By Dean Keating
Over the summer, the creation of an ‘Urban Gaeltacht’ on Nun’s island was proposed to NUI Galway. The plan was meant as a “Serious step in the national revival dream: an urbane Irish-speaking community” in the world’s only bi-lingual Irish city, according to the founder of UrbanGael, Bréanann Ó Catháın.
The proposed project would be home to a literature museum, poetry house, Irish speaking schools (Gaelscoileanna) and Irish speaking apartments (Gaelárasáin). The Gaeltacht would also seek to contribute to the economic growth of Galway by attracting a tech-class through the creation of a “Tech Hub” in the heart of the Gaeltacht. UrbanGael has described this as a plan for a “Gaelic Silicon Valley”. The project would also be environmentally friendly, with a proposed bird sanctuary, in keeping with the Island’s Irish language name “Oileán Altanach”. The proposals also include a financial plan about how the University could achieve this in a financially sustainable manner.
Nun’s Island was proposed because of its significance to two famous martyrs of the Irish language: Maolra Seoighe and Saint Colmán. Maolra was executed because the courts refused to understand his testimony of innocence, delivered in the Irish language. Similarly, Colmán was murdered by German barbarians who did not understand Irish.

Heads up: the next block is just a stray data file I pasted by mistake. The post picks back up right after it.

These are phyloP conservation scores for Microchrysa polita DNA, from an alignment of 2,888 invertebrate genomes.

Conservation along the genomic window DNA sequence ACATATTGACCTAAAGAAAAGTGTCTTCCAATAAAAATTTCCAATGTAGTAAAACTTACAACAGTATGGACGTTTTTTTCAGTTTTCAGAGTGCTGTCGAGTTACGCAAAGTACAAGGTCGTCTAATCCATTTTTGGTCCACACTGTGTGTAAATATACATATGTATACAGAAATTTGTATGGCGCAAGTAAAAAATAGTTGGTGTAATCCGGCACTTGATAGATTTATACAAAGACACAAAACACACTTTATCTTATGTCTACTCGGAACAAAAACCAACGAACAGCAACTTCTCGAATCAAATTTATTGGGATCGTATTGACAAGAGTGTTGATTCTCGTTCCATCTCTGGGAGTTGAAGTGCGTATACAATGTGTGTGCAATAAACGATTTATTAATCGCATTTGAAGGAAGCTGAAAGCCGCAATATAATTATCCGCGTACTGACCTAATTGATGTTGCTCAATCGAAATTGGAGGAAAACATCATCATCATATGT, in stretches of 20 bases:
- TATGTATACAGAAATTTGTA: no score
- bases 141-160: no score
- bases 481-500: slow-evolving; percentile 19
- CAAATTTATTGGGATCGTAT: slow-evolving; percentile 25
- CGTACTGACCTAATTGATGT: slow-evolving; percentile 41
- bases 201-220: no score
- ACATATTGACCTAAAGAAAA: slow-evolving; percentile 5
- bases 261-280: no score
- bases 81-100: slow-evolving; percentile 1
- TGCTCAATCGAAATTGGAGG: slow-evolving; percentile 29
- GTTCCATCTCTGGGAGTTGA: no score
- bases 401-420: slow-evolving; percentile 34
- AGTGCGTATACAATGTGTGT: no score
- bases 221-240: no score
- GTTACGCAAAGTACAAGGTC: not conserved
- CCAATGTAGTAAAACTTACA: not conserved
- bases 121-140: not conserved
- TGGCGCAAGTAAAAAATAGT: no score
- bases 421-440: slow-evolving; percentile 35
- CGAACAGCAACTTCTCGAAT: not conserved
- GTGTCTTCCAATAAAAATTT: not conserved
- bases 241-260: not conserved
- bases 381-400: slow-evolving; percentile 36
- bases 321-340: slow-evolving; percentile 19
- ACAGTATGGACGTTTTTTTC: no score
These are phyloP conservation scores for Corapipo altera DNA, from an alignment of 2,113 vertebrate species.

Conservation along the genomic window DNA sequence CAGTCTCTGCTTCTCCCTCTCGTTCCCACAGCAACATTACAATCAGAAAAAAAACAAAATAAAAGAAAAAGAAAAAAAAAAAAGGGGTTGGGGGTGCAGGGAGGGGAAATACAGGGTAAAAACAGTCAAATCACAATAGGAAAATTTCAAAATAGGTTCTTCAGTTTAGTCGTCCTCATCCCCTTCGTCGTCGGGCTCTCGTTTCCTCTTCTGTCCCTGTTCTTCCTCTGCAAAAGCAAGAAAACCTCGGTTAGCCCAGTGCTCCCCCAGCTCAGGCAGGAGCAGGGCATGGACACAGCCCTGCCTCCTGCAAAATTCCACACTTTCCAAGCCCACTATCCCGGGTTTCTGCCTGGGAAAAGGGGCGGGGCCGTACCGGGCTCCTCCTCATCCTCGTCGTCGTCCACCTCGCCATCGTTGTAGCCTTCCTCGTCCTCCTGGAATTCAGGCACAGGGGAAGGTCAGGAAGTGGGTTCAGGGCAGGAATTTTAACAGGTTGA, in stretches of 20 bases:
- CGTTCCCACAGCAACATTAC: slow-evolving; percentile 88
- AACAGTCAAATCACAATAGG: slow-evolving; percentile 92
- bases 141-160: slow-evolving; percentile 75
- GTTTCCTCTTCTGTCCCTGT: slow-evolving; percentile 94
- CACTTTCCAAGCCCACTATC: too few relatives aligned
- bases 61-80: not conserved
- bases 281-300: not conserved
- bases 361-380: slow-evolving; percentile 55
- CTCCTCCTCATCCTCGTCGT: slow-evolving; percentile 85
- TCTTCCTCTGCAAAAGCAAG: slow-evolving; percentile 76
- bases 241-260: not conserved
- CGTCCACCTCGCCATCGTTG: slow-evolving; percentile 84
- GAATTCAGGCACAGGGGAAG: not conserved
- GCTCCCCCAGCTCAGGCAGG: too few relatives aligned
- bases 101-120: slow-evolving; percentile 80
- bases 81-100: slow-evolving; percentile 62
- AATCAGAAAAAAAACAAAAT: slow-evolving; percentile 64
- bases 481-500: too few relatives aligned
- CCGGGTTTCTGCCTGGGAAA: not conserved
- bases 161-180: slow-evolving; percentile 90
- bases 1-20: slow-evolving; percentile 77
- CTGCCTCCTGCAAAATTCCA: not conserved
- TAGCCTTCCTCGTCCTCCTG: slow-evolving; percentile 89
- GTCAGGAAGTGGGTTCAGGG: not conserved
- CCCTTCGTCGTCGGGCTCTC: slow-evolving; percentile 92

This comes against the backdrop of former NUI Galway President Jim Browne dropping the Irish language requirement for the NUI Galway presidency in 2016, which received huge backlash at the time and sparked several student protests. UrbanGael’s Mr Ó Catháın described the decision to drop the Irish language requirement as the beginning of a series of rollbacks for the Irish language at NUI Galway and an undermining of NUI Galway’s status as the only bilingual Irish language university in the world. He notes that the protests to re-open the university’s Caifé Na Gaeilge, which raised concerns over the lack of spaces for Irish language speakers within the NUI Galway campus, showed the popular support among students for the Irish language and their rejection of these language rollbacks. Speaking at the Caifé na Gaeilge protests, Students’ Union President Clare Austick said to fellow students “Going forward, we must protect the spaces we have for Irish speakers on campus. We must also encourage more spaces to become available for people to engage in the Irish language”.
Amidst all the hype of this year’s General Election, it is worth noting that the plan has seen cross–party support in the Galway City Council and County Council, as well as reactors in the student media and wider national media. It is hoped that this proposal will be a part of the Nun’s Island master plan, which will include a €200 million redevelopment of the urban quarter.